On August 29th, 1977, St. Louis Cardinal Lou Brock broke a record that some thought would never be broken. In a game against the Padres at San Diego Stadium, Brock led off the game with a walk. Lou's outfield mate Jerry Mumphrey came to the plate next and Brock wasted no time breaking the "unbreakable". Brock stole second off the Padres battery of P Dave Freisleben and C Dave Roberts, giving him 893 total stolen bases, swiping the record from Ty Cobb. Brock stole another base in the seventh but the Cardinals couldn't get a win as the Padres scored two runs in the bottom of the 8th for a 4 -3 victory.
Lou finished his career in 1979 with 938 stolen bases, a record that he held until it was broken by Rickey Henderson in 1991. Lou still holds the National League stolen base record.
Take a look below at a few of our favorite images of Lou, along with two of the four Brock jerseys that we're proud to make.
We love Red and Lou in their red Cardinals blazers.
Red and Lou throw out the first pitch
Well done gentlemen!
Lou Brock, best known for his base stealing ability, was elected to the National Baseball Hall of Fame on January 7, 1985. During his 19 year baseball career, Brock played with the Chicago Cubs from 1961-64 and the St. Louis Cardinals from 1964-79. In his rookie season, Brock became one of four players to hit a home run into the center field bleachers at the old Polo Grounds in New York since its 1923 reconstruction. In 1967, Brock became the first player to steal 50 bases and hit 20 home runs in the same season.
Brock held the record for career stolen bases (938) until it was broken by Rickey Henderson. Even though his stolen base record has been surpassed, the National League honors each stolen base leader with the Lou Brock award. He accumulated over 3,000 hits to help lead the St. Louis Cardinals to three National League pennants and two World Series championships.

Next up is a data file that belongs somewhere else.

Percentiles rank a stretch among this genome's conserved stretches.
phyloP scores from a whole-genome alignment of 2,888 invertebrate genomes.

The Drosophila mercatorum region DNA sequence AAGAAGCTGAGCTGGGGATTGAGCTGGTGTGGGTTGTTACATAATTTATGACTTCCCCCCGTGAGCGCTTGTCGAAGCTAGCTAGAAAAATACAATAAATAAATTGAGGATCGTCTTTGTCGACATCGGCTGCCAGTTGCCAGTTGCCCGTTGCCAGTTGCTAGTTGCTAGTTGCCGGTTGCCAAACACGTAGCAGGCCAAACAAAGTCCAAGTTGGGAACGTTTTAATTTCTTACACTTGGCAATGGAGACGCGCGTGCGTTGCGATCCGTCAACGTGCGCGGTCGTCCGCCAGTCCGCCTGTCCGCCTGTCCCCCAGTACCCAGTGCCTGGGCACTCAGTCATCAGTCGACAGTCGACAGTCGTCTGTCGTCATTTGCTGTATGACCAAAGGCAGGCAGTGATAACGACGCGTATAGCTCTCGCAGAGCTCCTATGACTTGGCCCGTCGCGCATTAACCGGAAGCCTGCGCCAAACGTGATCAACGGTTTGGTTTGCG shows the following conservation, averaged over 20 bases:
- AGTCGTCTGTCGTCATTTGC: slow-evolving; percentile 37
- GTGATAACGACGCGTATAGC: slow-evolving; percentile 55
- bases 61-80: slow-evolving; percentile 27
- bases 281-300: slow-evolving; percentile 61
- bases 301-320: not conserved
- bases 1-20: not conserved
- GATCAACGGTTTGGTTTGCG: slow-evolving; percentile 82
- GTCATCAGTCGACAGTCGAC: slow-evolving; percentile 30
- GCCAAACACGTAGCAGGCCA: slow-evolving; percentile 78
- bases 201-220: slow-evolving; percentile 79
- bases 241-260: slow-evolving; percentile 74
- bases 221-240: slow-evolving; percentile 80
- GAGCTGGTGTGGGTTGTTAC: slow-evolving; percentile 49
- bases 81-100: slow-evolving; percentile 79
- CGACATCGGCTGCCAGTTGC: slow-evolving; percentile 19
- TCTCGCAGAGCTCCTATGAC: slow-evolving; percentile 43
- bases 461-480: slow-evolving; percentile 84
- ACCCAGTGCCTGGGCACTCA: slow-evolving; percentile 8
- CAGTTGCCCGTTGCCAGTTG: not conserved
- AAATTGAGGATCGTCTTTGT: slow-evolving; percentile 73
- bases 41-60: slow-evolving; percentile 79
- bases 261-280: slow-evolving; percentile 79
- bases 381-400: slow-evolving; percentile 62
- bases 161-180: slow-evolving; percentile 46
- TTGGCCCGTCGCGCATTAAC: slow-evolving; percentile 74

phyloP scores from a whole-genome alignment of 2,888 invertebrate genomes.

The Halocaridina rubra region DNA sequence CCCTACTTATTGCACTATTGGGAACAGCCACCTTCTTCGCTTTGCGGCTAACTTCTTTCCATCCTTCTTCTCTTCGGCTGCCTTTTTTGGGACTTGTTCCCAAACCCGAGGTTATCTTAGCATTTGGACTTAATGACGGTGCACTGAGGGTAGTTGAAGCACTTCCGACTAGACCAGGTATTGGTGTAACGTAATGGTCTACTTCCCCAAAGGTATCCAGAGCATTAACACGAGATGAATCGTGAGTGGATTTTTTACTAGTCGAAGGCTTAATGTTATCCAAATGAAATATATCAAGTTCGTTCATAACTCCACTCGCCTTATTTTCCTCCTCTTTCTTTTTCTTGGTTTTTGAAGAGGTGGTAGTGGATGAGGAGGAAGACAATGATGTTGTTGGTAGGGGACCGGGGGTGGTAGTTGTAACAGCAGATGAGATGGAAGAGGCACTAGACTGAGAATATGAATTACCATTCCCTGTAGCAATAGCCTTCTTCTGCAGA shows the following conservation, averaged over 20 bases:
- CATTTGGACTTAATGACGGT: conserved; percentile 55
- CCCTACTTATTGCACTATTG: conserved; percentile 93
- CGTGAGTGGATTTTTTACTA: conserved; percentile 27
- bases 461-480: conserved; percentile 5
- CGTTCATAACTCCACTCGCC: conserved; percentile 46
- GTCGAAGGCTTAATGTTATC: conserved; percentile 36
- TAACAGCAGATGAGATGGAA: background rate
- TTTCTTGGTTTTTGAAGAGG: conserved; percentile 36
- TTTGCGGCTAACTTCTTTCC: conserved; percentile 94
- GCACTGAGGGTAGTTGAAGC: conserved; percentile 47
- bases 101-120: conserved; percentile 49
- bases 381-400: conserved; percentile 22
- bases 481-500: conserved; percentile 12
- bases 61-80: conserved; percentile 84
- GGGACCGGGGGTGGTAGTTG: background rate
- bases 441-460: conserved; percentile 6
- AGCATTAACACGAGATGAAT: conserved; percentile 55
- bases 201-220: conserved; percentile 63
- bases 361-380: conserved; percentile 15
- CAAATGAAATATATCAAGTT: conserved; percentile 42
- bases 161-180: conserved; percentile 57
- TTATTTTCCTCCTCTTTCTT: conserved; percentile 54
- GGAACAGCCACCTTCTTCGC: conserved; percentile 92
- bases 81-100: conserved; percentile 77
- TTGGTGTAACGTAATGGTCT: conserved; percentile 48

Stan Musial and Lou Brock
The Cardinals began the 1964 season looking like they hadn’t looked in 22 years. Their superstar, their legend, their “Man” was no longer taking the field at Busch Stadium. Stan Musial retired at the close of the 1963 season.
Despite the loss of Mr. Musial, hopes were high in St. Louis. The Cardinals finished Musial’s last stand with a 93 – 69 record, their best since 1949. But the '64 season didn't start out as planned and the Cards hovered around the .500 mark through the first three months of the season. General Manager Bing Devine knew that he had some big cleats to fill in left field and started looking for a replacement. He was confident in his pitching staff and felt that was the one place where he could afford lose someone. The Cubs needed pitchers and they had a speedy, left handed, left fielder who could hit and run, skills that were lacking in the St. Louis clubhouse. A deal was born. Right before the trading deadline in mid-June the Cubs and Cardinals made a six player deal with the principals being left fielder Lou Brock and pitcher Ernie Broglio.
Cardinals fans were devastated, Cubs fans were elated. Broglio was a popular and competent pitcher, winning 18 games in 1963. Brock was relatively unknown and had not done much on the north side of Chicago. Lou arrived in St. Louis, kept quiet and went to work. Ernie probably should have done the same. His comment when the trade was announced was, “I’m glad to join a winning team.” (The Cubs were not winning and finished the season in 8th place.)
The Cardinals newly appointed left fielder appeared in 103 games in ’64 and finished with a .348 batting average and 33 stolen bases. Broglio was 4 – 7 for the Cubs.
With a little help from the Phillies and their legendary collapse, the Cardinals finished the season at the top of the National League and went on to beat the Yankees in the World Series for their seventh championship title.
And Lou Brock was off and running in St. Louis.
For more on the 1964 World Series check out October 1964 by David Halberstam.
Here’s our recreation of the beautiful home jersey that Lou wore in his first of sixteen seasons in St. Louis